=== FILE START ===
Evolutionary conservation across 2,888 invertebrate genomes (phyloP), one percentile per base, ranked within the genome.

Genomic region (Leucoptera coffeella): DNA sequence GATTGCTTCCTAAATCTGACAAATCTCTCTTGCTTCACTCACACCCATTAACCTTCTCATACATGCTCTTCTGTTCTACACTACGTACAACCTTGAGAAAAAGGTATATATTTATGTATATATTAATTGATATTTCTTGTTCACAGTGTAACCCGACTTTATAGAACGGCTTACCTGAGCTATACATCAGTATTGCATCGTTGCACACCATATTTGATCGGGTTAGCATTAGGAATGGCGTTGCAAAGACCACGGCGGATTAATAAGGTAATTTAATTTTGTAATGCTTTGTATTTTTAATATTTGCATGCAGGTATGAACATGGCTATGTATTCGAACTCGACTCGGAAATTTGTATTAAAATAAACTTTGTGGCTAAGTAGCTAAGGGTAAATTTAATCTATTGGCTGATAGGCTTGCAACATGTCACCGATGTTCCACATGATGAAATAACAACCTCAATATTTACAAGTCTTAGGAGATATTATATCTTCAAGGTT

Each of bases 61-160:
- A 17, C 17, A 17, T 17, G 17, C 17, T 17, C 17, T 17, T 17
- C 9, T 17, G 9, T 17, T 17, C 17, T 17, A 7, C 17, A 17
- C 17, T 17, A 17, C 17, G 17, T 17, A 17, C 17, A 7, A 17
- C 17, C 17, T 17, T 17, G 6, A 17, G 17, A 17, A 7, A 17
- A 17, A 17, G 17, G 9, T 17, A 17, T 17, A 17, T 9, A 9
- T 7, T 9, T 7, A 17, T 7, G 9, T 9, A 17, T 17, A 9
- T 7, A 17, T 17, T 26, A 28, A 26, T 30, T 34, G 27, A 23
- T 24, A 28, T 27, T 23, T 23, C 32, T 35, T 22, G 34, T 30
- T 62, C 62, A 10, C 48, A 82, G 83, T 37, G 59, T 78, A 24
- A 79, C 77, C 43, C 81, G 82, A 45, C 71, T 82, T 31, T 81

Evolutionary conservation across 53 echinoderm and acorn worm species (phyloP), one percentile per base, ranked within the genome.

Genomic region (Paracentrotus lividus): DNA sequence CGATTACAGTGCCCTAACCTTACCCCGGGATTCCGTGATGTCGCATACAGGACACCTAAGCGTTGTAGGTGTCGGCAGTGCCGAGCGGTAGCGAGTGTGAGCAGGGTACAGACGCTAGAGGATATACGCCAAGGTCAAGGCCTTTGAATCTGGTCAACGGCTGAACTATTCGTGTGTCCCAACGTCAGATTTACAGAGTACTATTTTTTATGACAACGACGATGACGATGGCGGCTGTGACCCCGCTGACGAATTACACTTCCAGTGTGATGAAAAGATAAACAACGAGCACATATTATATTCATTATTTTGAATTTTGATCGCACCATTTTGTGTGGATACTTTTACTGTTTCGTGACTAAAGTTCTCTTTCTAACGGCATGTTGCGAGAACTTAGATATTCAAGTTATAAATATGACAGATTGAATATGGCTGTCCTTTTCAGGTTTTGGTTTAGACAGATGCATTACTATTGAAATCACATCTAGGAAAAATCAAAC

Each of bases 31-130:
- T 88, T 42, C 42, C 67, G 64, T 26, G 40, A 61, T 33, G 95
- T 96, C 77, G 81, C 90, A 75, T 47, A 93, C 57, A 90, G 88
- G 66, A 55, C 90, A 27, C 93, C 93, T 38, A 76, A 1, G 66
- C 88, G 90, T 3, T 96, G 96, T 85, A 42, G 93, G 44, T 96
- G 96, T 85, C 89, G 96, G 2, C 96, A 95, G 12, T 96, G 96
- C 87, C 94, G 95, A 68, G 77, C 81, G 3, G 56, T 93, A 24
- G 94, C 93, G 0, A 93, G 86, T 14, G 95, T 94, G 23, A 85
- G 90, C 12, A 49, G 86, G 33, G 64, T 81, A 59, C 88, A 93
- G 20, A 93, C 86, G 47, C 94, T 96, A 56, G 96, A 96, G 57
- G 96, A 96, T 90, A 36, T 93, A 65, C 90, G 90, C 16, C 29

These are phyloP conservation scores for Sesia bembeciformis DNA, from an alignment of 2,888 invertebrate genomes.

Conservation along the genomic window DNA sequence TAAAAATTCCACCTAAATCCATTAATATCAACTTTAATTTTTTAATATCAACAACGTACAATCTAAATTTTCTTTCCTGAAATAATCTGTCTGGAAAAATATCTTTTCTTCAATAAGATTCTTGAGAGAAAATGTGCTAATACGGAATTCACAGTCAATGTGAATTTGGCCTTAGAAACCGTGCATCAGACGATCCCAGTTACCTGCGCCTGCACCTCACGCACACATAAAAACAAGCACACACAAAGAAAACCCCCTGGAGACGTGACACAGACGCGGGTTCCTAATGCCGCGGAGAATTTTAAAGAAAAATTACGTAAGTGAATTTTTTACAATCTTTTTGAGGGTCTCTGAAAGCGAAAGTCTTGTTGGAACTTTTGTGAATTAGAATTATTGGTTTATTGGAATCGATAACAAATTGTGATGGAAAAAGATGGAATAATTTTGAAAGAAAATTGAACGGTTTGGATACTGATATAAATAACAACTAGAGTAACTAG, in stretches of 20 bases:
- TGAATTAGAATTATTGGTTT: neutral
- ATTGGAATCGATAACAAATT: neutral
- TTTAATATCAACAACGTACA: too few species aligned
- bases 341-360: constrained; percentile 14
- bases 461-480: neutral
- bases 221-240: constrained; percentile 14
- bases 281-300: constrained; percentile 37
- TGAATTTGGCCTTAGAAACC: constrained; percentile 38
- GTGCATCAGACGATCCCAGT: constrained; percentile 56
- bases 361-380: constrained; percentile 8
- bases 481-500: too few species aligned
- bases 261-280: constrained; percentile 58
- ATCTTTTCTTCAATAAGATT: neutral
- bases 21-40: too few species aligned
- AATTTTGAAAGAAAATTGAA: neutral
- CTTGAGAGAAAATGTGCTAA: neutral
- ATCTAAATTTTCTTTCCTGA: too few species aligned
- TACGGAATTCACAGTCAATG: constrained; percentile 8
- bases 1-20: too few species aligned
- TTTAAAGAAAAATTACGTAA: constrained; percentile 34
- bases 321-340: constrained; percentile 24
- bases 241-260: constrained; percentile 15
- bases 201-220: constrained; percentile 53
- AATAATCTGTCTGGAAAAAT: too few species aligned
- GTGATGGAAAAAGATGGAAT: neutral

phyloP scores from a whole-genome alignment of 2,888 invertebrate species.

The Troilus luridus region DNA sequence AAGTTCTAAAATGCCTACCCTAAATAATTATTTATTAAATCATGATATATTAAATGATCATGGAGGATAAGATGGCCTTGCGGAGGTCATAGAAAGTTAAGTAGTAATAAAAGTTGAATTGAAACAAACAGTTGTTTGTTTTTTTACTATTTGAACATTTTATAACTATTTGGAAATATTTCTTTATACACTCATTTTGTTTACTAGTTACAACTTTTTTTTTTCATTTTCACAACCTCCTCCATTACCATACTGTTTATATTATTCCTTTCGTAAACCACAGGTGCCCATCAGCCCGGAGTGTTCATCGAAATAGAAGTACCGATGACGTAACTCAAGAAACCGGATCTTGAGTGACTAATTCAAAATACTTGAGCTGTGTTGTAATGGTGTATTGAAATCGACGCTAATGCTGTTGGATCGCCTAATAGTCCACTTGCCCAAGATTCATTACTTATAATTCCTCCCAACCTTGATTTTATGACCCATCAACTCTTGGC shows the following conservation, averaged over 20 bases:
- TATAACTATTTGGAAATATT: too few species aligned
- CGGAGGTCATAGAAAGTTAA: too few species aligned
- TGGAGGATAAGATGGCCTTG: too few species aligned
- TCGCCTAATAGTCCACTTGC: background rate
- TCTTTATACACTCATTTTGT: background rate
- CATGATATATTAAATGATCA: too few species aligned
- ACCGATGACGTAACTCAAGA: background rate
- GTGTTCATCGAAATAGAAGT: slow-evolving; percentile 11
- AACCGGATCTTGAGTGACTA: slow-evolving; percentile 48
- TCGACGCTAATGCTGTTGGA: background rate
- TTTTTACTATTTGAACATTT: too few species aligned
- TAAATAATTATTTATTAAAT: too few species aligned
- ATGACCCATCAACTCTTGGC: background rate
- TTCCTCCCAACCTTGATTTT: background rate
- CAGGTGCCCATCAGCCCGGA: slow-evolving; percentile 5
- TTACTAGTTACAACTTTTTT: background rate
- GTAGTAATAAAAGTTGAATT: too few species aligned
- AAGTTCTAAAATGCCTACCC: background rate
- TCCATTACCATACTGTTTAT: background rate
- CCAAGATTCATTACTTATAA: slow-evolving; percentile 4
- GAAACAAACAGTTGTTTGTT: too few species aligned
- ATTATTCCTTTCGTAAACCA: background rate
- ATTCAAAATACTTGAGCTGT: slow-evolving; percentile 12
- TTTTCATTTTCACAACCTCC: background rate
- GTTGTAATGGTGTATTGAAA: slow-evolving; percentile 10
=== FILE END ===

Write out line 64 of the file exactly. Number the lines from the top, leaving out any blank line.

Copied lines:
- AACCGGATCTTGAGTGACTA: slow-evolving; percentile 48